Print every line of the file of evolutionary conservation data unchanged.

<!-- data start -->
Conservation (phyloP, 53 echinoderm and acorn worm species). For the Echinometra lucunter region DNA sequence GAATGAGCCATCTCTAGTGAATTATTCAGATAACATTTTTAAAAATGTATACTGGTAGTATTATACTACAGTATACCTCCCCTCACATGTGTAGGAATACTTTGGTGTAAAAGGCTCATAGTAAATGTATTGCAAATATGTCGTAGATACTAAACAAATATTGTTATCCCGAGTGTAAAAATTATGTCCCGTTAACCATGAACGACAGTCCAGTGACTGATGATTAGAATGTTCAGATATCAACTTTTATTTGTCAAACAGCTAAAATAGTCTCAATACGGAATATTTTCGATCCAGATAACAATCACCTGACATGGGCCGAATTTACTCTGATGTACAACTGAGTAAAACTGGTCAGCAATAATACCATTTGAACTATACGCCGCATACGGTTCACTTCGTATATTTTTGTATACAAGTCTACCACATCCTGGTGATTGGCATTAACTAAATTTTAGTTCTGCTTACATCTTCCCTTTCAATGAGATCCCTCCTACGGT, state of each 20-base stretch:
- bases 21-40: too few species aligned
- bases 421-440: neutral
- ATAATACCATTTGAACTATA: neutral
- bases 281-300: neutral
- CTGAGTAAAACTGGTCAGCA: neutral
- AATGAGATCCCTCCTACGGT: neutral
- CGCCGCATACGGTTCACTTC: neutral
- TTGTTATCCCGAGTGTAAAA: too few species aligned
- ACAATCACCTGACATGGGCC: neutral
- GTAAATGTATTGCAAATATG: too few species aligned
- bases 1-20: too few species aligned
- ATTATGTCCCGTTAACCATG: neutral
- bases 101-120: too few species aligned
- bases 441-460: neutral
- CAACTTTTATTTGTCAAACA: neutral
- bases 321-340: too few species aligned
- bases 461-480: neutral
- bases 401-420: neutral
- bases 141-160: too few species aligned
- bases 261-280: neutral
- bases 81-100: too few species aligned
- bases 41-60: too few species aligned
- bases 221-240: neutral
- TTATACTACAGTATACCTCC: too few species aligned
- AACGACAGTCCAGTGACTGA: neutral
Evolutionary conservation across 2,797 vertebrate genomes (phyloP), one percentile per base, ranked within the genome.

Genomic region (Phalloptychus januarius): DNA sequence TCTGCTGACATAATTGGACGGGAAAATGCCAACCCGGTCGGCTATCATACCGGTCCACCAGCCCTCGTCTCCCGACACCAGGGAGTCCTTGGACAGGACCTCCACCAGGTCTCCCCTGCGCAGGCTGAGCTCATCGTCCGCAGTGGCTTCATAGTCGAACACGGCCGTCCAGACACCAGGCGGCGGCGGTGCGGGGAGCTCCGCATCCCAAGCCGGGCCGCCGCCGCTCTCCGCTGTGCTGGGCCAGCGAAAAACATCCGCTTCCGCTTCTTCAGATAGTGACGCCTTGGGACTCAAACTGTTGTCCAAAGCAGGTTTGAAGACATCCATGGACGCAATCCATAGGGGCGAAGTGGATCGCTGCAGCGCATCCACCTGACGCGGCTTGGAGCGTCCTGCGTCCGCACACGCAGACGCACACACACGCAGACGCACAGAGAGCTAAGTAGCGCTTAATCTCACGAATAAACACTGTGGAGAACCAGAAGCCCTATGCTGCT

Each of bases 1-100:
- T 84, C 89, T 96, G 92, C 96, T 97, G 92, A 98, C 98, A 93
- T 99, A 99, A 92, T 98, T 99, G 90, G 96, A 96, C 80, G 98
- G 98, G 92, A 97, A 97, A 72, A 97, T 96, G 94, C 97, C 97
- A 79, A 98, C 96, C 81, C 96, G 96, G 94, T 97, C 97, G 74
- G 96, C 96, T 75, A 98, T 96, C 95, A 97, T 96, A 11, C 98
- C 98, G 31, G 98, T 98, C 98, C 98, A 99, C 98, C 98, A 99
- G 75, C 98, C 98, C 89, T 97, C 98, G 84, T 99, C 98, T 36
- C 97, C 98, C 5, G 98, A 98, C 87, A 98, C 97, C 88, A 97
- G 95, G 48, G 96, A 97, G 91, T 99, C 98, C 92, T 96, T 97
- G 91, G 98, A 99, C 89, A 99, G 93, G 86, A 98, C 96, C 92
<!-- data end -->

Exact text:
Conservation (phyloP, 53 echinoderm and acorn worm species). For the Echinometra lucunter region DNA sequence GAATGAGCCATCTCTAGTGAATTATTCAGATAACATTTTTAAAAATGTATACTGGTAGTATTATACTACAGTATACCTCCCCTCACATGTGTAGGAATACTTTGGTGTAAAAGGCTCATAGTAAATGTATTGCAAATATGTCGTAGATACTAAACAAATATTGTTATCCCGAGTGTAAAAATTATGTCCCGTTAACCATGAACGACAGTCCAGTGACTGATGATTAGAATGTTCAGATATCAACTTTTATTTGTCAAACAGCTAAAATAGTCTCAATACGGAATATTTTCGATCCAGATAACAATCACCTGACATGGGCCGAATTTACTCTGATGTACAACTGAGTAAAACTGGTCAGCAATAATACCATTTGAACTATACGCCGCATACGGTTCACTTCGTATATTTTTGTATACAAGTCTACCACATCCTGGTGATTGGCATTAACTAAATTTTAGTTCTGCTTACATCTTCCCTTTCAATGAGATCCCTCCTACGGT, state of each 20-base stretch:
- bases 21-40: too few species aligned
- bases 421-440: neutral
- ATAATACCATTTGAACTATA: neutral
- bases 281-300: neutral
- CTGAGTAAAACTGGTCAGCA: neutral
- AATGAGATCCCTCCTACGGT: neutral
- CGCCGCATACGGTTCACTTC: neutral
- TTGTTATCCCGAGTGTAAAA: too few species aligned
- ACAATCACCTGACATGGGCC: neutral
- GTAAATGTATTGCAAATATG: too few species aligned
- bases 1-20: too few species aligned
- ATTATGTCCCGTTAACCATG: neutral
- bases 101-120: too few species aligned
- bases 441-460: neutral
- CAACTTTTATTTGTCAAACA: neutral
- bases 321-340: too few species aligned
- bases 461-480: neutral
- bases 401-420: neutral
- bases 141-160: too few species aligned
- bases 261-280: neutral
- bases 81-100: too few species aligned
- bases 41-60: too few species aligned
- bases 221-240: neutral
- TTATACTACAGTATACCTCC: too few species aligned
- AACGACAGTCCAGTGACTGA: neutral
Evolutionary conservation across 2,797 vertebrate genomes (phyloP), one percentile per base, ranked within the genome.

Genomic region (Phalloptychus januarius): DNA sequence TCTGCTGACATAATTGGACGGGAAAATGCCAACCCGGTCGGCTATCATACCGGTCCACCAGCCCTCGTCTCCCGACACCAGGGAGTCCTTGGACAGGACCTCCACCAGGTCTCCCCTGCGCAGGCTGAGCTCATCGTCCGCAGTGGCTTCATAGTCGAACACGGCCGTCCAGACACCAGGCGGCGGCGGTGCGGGGAGCTCCGCATCCCAAGCCGGGCCGCCGCCGCTCTCCGCTGTGCTGGGCCAGCGAAAAACATCCGCTTCCGCTTCTTCAGATAGTGACGCCTTGGGACTCAAACTGTTGTCCAAAGCAGGTTTGAAGACATCCATGGACGCAATCCATAGGGGCGAAGTGGATCGCTGCAGCGCATCCACCTGACGCGGCTTGGAGCGTCCTGCGTCCGCACACGCAGACGCACACACACGCAGACGCACAGAGAGCTAAGTAGCGCTTAATCTCACGAATAAACACTGTGGAGAACCAGAAGCCCTATGCTGCT

Each of bases 1-100:
- T 84, C 89, T 96, G 92, C 96, T 97, G 92, A 98, C 98, A 93
- T 99, A 99, A 92, T 98, T 99, G 90, G 96, A 96, C 80, G 98
- G 98, G 92, A 97, A 97, A 72, A 97, T 96, G 94, C 97, C 97
- A 79, A 98, C 96, C 81, C 96, G 96, G 94, T 97, C 97, G 74
- G 96, C 96, T 75, A 98, T 96, C 95, A 97, T 96, A 11, C 98
- C 98, G 31, G 98, T 98, C 98, C 98, A 99, C 98, C 98, A 99
- G 75, C 98, C 98, C 89, T 97, C 98, G 84, T 99, C 98, T 36
- C 97, C 98, C 5, G 98, A 98, C 87, A 98, C 97, C 88, A 97
- G 95, G 48, G 96, A 97, G 91, T 99, C 98, C 92, T 96, T 97
- G 91, G 98, A 99, C 89, A 99, G 93, G 86, A 98, C 96, C 92